In addition, whether online legal resources are better for lawyers than print or offline digital versions is not yet fully clear. Internet access is, even now, far from ubiquitous (with no definite date for reliable wifi on tubes or planes) and access to online databases in court is still at the whim of the judge. The advantages Holmes sees in hard copy books – “indexes ”¦, [being able to] jump back and forth and put bookmarks and sticky notes on them” – are not often offered by legal databases. Ebooks, in contrast, require no internet connection, benefit from hyperlinking indexes and cross-references and permit annotations and bookmarking. In fact, as Shane Richmond observed in, The Telegraph (8 August 2011), it is “easier to annotate and highlight an ebook ”¦ annotating printed books ”¦ feels too much like spoiling them”.

This is why LexisNexis is investing in developing ebooks for lawyers. The flexibility of the open epub format we selected means essential legal resources can be instantly and always available to today’s highly mobile practitioner, on Blackberry, iPhone, iPad, or laptop.

Enhancements to online legal content continue apace and enable a different type of access to and research of legal materials, one that is compatible with use of print books and ebooks: all three formats presenting slightly different benefits and challenges. Print will be around for some time yet; indeed, for as long as customers want it and are willing to pay for it. And for lawyers who need to be able to annotate and search or who cannot always rely on an internet connection, ebooks are easing the path to digital.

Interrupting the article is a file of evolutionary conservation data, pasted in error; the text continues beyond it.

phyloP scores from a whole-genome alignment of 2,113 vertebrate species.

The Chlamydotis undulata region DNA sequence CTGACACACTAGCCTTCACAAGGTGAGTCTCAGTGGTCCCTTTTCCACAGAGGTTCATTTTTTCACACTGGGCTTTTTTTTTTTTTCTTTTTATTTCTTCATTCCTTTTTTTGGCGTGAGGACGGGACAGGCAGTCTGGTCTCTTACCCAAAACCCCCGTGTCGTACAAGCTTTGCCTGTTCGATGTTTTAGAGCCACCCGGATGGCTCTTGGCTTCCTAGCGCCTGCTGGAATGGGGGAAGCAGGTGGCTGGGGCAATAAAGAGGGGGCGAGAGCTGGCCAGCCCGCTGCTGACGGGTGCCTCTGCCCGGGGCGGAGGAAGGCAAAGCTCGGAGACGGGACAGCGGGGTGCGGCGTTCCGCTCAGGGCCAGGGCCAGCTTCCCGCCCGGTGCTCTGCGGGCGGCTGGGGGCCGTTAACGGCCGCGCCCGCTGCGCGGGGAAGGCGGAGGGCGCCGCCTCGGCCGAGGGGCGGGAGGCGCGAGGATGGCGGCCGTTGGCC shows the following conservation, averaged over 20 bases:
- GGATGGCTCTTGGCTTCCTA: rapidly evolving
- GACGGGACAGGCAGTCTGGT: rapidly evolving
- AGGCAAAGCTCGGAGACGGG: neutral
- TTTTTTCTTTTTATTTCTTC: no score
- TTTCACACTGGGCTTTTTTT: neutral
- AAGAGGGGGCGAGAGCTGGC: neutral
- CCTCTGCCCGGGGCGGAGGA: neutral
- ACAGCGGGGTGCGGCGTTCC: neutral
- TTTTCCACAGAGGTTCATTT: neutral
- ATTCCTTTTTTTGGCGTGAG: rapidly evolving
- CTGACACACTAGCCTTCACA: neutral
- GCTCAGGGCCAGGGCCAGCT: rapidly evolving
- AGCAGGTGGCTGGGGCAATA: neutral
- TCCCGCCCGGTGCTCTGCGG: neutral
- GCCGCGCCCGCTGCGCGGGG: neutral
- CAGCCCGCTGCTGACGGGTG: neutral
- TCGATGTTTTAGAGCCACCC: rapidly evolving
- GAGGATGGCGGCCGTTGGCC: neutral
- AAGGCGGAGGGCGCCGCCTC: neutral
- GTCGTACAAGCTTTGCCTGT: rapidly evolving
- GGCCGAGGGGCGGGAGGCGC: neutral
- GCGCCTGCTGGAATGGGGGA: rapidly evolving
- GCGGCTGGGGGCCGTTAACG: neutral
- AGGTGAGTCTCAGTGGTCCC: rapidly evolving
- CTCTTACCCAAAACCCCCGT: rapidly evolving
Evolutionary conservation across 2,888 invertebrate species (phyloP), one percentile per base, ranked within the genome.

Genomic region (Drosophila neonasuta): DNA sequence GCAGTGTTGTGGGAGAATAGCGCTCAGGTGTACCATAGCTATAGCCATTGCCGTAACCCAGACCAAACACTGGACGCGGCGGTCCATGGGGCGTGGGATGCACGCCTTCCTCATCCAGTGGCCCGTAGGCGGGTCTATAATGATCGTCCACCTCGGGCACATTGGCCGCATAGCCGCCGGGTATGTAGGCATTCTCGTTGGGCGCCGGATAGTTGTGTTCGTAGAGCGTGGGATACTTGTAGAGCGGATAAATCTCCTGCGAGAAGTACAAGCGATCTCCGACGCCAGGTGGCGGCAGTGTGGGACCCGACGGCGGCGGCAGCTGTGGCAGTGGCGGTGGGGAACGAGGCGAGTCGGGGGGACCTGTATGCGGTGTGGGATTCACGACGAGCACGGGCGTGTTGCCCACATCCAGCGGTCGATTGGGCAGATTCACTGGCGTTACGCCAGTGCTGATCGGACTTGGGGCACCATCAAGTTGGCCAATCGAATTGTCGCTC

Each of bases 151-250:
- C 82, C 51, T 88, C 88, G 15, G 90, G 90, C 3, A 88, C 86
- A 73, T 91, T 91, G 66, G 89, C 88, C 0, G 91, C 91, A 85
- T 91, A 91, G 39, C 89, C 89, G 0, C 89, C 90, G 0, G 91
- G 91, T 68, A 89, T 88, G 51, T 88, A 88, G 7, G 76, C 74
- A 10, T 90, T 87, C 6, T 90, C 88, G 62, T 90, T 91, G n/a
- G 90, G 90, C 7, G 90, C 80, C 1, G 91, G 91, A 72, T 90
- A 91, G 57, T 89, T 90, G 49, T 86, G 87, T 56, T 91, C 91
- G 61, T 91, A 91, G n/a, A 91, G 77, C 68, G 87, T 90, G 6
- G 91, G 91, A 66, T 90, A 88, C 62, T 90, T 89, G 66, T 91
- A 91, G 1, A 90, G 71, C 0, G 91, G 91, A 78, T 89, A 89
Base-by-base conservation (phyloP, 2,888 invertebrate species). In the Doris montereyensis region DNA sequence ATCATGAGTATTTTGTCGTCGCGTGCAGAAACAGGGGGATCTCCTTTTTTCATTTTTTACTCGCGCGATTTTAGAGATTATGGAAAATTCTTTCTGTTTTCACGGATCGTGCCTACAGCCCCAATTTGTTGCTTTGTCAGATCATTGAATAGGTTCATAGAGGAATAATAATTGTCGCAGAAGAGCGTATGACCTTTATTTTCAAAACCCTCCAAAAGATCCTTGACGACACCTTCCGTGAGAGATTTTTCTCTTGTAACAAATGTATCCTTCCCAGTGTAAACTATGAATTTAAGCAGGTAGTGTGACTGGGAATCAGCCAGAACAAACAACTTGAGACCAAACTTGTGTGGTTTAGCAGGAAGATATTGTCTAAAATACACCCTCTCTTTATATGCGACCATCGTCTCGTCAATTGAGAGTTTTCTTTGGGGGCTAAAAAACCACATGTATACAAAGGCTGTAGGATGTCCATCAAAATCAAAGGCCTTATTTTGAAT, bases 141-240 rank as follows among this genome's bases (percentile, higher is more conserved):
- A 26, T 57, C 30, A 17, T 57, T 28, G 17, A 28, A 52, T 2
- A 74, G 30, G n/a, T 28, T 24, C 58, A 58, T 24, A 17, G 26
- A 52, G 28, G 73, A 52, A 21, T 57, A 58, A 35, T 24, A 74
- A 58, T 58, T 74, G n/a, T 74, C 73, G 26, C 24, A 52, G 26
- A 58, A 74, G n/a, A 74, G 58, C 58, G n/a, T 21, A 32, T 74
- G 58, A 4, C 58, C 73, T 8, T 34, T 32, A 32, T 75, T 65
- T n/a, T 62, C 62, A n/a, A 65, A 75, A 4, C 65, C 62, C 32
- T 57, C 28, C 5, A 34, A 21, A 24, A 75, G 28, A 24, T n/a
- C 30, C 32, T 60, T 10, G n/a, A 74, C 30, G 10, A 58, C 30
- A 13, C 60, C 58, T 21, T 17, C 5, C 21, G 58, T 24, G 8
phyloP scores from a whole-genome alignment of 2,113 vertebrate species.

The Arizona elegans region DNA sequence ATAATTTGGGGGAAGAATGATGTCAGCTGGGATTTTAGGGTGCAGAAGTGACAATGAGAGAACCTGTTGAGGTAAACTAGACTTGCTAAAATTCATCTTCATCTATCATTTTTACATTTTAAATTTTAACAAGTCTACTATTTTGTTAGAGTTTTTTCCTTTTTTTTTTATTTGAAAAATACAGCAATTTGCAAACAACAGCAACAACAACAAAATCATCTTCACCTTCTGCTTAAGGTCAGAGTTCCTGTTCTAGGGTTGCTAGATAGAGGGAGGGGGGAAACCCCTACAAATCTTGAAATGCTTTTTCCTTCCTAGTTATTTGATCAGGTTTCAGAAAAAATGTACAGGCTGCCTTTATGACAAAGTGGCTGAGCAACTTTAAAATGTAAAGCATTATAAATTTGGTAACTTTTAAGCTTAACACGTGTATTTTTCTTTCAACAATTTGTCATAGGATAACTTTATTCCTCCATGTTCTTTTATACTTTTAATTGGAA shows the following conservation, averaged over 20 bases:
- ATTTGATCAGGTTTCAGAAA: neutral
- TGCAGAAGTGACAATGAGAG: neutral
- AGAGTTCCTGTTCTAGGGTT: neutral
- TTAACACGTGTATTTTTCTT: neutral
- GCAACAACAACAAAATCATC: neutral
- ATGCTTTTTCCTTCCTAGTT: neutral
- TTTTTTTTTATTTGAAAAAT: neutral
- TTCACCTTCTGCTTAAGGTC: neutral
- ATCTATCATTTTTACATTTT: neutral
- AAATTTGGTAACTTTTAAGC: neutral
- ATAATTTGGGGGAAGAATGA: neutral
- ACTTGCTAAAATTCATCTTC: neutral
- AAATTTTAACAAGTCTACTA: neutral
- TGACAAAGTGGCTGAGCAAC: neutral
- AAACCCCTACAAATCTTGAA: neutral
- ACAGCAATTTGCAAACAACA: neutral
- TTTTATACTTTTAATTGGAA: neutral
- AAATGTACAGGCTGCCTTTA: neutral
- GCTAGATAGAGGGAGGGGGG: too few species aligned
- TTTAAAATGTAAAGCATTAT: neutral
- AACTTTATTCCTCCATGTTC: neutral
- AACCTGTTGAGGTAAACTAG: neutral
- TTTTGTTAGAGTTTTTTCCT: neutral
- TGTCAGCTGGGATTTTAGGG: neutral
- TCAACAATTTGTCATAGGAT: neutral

Cara Annett is Head of Content Acquisition at LexisNexis. She has been at LexisNexis for eight years and in legal publishing since 1997. She oversaw the launch of ebooks at Cavendish Publishing in 2000. She launched LexisNexis UK’s first foray into Web 2.0, Company Law Forum, in 2007 and LexisNexis ebooks in 2009. She now works closely with LexisNexis’s lawyers leading the development of content for Lexis PSL.


Justis Publishing – Masoud Gerami, Founder and Managing Director

The love affair with paper has been cited and will be cited as a reason for the longevity of paper-based products. Although most of us accept that this physical touch has a role to play it is hard to quantify its influence. So what are the other potential reasons for the demise or persistence of hard copy?

One undeniable reason for the continued prevalence of paper-based information products is the lack of reliable communication networks. In some parts of the world widespread access to the Internet is not good and therefore there is much more reliance on hard copies. Whilst this has certainly been a reason so far, one would expect a diminishing influence in the future. Other factors, perhaps more theoretical but worth exploring, are: volume of information, type of information and perception of value.